7. Protein Coffee
If you need a mid-morning pick-me-up, protein coffee is a great way to get your caffeine fix and a little extra protein.
Simply mix 12 ounces of black cold brew coffee with ½ scoop of chocolate whey protein powder (I use NOW’s Chocolate Whey). Shake well, and add any milk or cream if desired (I don’t add these; the chocolate whey protein gives enough sweetness for me).
The result is a delicious drink that packs in 12 grams of protein!
8. Cottage cheese
Cottage cheese is another excellent source of high-quality protein, with a 1 cup serving of lowfat (2% milk) cottage cheese providing a whopping 27 grams of protein. It is particularly rich in leucine, an amino acid that is essential for building muscle mass.
Because cottage cheese is also rich in casein (a particular type of milk protein), it may be useful as a bedtime snack. Casein is absorbed more slowly than whey, so having that release of protein throughout the night may be beneficial for some athletes.
You can make an easy balanced snack by pairing cottage cheese with fresh fruits like pineapple, peaches, or strawberries. You can also use cottage cheese to make other snack options, like cottage cheese cookie dough (12 grams of protein per serving; a great dessert!) or cottage cheese bagels (11 grams of protein each).
9. Tuna pouches
Tuna pouches are a great on-the-go option (no can opener necessary!), and they’re shelf-stable so you can keep them in a gym bag or purse. Most pouches are around 2 to 3 ounces, and pack in around 15-23 grams of protein each (depending on the size and flavor).
Here are some great options for athletes:
- Safe Catch Elite Citrus Pepper Tuna (18 grams protein; this is a great option for pregnant or youth athletes, as they test to ensure low mercury levels)
- StarKist Tuna Creations Bold Buffalo (15 grams protein)
- Bumble Bee Spicy Thai Chili Tuna (15 grams protein)
- StarKist Yellowfin Tuna in EVOO (18 grams protein)
- Blue Harbor Tuna in Water with Sea Salt (23 grams protein)
You can eat it right out of the pouch, or you can pair it with some pita bread or whole grain crackers for a snack with both carbs and protein.
10. Roasted chickpeas
For a great plant-based high protein snack, consider roasted chickpeas. In addition to the protein, they provide fiber and complex carbohydrates too, making them an ideal snack to keep you full and support digestive health (so more of an option for everyday snacking rather than immediately post-workout).
You can buy snack packs of roasted chickpeas online or at most grocery stores. Here are a few favorite options:
- Biena Sea Salt Individual Serving Chickpea Snacks (8 grams of protein and 8 grams of fiber per serving)
- The Good Bean Single Serve Sweet Sriracha Crunchy Chickpeas (8 grams of protein and 6 grams of fiber per serving)
- Saffron Road Bombay Spice Crunchy Chickpeas (6 grams of protein and 5 grams of fiber per ¼ cup)
You can also make roasted chickpeas yourself. A half cup of canned chickpeas (made into your own roasted snack) provides about 6 grams of protein.
Roasting your own chickpeas is easy. Drain the chickpeas and place ‘em on a baking sheet. Roast them at 400 degrees F for 15 minutes in the oven. Then toss them in olive oil and your favorite seasonings, and roast them again for another 15-20 minutes. Let them cool on the baking sheet for a while so they finish crisping up.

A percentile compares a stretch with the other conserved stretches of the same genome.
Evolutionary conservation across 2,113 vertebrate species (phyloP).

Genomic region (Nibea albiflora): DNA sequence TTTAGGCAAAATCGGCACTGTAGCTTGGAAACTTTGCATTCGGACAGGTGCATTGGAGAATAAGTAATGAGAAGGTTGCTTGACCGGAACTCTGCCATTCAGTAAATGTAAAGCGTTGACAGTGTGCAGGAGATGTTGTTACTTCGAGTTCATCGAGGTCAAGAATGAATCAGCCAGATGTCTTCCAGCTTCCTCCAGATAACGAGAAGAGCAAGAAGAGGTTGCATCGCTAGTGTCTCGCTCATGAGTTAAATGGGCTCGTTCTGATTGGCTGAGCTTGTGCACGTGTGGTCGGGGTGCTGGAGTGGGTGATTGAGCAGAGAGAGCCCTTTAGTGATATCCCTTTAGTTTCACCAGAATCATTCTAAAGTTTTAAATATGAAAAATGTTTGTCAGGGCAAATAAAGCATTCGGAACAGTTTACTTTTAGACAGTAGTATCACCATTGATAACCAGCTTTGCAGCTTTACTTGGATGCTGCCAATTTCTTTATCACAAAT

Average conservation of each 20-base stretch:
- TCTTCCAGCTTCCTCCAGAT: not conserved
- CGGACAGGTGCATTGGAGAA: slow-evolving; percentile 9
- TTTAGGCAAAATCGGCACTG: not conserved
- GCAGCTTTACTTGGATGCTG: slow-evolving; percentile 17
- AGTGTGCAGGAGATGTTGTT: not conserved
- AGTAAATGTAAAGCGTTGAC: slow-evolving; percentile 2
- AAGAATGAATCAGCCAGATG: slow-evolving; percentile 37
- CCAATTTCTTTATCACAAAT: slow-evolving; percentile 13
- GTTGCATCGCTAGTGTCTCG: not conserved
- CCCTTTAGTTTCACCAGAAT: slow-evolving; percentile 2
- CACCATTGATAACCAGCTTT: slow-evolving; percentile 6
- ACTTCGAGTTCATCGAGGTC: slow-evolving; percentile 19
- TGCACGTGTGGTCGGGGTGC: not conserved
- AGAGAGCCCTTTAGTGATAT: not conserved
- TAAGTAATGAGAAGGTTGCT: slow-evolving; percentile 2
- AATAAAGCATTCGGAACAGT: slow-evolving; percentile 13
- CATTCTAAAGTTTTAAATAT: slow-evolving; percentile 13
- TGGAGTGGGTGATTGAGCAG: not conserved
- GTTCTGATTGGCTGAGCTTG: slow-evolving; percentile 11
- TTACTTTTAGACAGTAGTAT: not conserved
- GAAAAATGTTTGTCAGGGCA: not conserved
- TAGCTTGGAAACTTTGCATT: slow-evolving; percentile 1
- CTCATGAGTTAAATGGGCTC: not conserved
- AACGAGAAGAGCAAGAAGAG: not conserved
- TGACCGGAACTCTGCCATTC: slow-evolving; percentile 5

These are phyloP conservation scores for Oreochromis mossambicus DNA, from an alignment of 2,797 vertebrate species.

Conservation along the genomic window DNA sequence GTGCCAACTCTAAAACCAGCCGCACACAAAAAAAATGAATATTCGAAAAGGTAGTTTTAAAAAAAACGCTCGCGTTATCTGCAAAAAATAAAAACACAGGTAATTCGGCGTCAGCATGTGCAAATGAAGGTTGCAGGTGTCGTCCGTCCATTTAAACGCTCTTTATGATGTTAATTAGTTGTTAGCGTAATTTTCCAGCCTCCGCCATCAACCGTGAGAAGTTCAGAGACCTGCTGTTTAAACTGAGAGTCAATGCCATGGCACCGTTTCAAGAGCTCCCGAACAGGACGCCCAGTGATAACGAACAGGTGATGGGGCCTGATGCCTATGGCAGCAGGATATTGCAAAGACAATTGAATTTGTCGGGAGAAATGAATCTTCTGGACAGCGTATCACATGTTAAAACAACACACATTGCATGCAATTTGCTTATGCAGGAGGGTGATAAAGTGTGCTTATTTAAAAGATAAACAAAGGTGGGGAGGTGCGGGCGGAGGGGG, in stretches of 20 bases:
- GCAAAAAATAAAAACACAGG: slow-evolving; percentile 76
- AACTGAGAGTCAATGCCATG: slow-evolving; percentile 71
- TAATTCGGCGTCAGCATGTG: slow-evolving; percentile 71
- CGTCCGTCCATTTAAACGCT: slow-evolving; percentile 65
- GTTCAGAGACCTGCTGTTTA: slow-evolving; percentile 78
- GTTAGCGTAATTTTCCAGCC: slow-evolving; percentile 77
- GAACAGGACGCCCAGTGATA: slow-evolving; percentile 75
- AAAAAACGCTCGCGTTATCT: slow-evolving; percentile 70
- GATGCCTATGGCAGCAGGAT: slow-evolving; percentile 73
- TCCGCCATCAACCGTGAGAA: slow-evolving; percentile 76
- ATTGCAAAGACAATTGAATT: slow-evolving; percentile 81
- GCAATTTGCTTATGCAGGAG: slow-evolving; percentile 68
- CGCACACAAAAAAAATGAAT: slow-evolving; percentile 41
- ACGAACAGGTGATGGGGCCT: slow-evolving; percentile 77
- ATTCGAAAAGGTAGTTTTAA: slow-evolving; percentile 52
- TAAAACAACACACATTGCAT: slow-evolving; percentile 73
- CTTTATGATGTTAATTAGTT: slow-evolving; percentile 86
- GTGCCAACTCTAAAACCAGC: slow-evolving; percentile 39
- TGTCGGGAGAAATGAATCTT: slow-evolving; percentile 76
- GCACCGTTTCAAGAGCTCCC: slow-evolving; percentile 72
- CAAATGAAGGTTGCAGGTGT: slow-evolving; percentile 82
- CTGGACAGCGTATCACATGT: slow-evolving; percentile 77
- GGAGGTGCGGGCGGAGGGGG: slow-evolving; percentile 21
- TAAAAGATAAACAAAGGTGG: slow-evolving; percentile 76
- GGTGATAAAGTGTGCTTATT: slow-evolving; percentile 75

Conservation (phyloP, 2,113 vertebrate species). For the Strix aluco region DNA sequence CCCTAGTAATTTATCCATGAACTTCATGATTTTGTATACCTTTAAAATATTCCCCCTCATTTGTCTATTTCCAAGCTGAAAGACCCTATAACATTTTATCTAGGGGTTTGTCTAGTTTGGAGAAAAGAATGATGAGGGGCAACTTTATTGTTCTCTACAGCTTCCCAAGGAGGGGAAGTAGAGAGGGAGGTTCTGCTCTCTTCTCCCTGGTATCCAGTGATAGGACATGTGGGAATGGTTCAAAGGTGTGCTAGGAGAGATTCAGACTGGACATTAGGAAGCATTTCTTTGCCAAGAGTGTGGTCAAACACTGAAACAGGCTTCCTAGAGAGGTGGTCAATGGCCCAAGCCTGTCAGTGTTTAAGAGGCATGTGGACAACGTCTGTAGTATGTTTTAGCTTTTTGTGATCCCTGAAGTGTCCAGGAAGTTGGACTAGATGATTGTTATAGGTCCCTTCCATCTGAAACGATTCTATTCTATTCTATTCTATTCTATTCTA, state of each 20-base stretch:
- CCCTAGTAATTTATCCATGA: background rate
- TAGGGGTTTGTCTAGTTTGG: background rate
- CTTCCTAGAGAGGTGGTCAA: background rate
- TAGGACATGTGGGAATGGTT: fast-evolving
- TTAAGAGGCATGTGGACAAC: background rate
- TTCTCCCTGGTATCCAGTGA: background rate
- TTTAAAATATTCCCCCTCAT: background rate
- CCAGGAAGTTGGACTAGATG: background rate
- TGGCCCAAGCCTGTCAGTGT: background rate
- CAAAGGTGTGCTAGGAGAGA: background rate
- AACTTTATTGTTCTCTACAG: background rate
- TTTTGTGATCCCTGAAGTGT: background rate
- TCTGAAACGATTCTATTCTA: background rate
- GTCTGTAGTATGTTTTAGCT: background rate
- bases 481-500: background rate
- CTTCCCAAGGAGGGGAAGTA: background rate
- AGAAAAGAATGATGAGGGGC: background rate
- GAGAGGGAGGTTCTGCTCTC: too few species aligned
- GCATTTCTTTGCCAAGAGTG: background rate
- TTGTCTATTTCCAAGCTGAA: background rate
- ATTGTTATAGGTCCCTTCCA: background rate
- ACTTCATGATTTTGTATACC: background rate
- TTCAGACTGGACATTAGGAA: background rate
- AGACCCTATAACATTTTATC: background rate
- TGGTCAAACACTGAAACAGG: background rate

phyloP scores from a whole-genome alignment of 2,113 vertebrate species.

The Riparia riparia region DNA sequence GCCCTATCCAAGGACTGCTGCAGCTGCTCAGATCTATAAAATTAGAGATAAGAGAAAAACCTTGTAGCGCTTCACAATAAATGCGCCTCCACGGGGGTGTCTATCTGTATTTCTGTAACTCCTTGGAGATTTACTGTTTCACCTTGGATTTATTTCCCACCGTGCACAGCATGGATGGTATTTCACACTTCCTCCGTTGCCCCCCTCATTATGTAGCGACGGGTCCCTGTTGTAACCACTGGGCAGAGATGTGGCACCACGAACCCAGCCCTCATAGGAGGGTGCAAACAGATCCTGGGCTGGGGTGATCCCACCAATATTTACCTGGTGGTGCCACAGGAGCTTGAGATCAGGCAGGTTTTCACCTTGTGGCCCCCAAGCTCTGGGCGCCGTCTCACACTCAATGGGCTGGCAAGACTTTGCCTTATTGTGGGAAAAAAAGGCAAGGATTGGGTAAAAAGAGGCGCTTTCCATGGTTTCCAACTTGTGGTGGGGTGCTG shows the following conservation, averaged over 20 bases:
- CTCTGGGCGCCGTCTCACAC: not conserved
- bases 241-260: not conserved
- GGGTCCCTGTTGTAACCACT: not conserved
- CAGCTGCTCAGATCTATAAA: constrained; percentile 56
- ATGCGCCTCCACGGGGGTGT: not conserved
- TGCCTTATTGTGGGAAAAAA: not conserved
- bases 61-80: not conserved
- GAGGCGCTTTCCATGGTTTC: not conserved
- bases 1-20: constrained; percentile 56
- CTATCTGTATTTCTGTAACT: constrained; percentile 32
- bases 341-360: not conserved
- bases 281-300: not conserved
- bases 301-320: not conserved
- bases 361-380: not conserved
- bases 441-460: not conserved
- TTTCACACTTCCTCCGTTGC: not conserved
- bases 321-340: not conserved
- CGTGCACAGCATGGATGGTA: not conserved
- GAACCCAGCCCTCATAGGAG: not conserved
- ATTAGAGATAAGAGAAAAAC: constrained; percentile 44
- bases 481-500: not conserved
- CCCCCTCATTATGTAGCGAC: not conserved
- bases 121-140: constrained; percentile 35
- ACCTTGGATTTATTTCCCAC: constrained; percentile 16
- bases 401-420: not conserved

You can do savory versions with spices like salt, chili powder, cumin, and cayenne, or you can do sweet versions with cinnamon and brown sugar.
11. Higher-protein oatmeal packets
Oatmeal packets are a great cozy, winter snack option for athletes! Look for higher protein oatmeal packets that contain at least 10 grams of protein per serving. They’re super convenient to keep on hand at work, in hotel rooms, or on airplanes (pro tip, you can ask for hot water for tea to mix with them on a plane).
Here are some great options:
- Kodiak Cakes Instant Protein Maple & Brown Sugar Oatmeal in a Cup (14 grams of protein each)
- Quaker Cranberry Almond Protein Instant Oatmeal (10 grams of protein in a packet)
You can also make your own homemade “oatmeal packets” by portioning out rolled oats with protein powder and your favorite add-ins in zip-top bags, then using those for snacks.
12. Wilde Protein Chips
These are a more expensive option, but if you’ve got some extra cash lying around and want to try a new snack – give these a whirl! These are protein chips made from chicken and egg whites (among other ingredients), and each serving contains 10 grams of protein. They have a slight chicken flavor to them, but the salt and vinegar option masks that the best and honestly tastes great.
The only downside is really the cost; they clock in at about $5 per bag and each bag only has two servings.
13. Protein-Packed PB&B
When athletes need more protein and more calories in the day, this is one of my favorite snack options to recommend.
You’ll start with two slices of hearty higher-protein bread – my favorite is Dave’s Killer Bread Good Seed Bread, which packs in 5 grams of protein per slice.
Then slather on 2 tablespoons of peanut butter and 1 sliced banana. (If extra calories are needed, you can drizzle on honey too).
That sandwich will pack in 19 grams of protein, and is usually a favorite among athletes both young and old.
Why should athletes eat protein in snacks?
Now that you’ve got your list of snacks, you might be wondering – why should you include protein in them? While most people do get a good amount of protein each day, it’s often backloaded at dinner. In other words, many people eat little at breakfast, some at lunch, and most at dinner.
Instead, research shows it’s best to space protein intake more evenly throughout the day. In fact, a recent study found that dividing protein more evenly throughout the day resulted in a 25% higher rate of mixed muscle protein fractional synthesis.
The Bottom Line
Eating high protein snacks can help athletes support muscle repair and recovery, as well as building more muscle. Eating protein throughout the day is likely to be better for performance compared to eating it mainly at dinner. However, you don’t have to worry about making every single snack a high protein option – there’s room for flexibility and other choices sometimes too!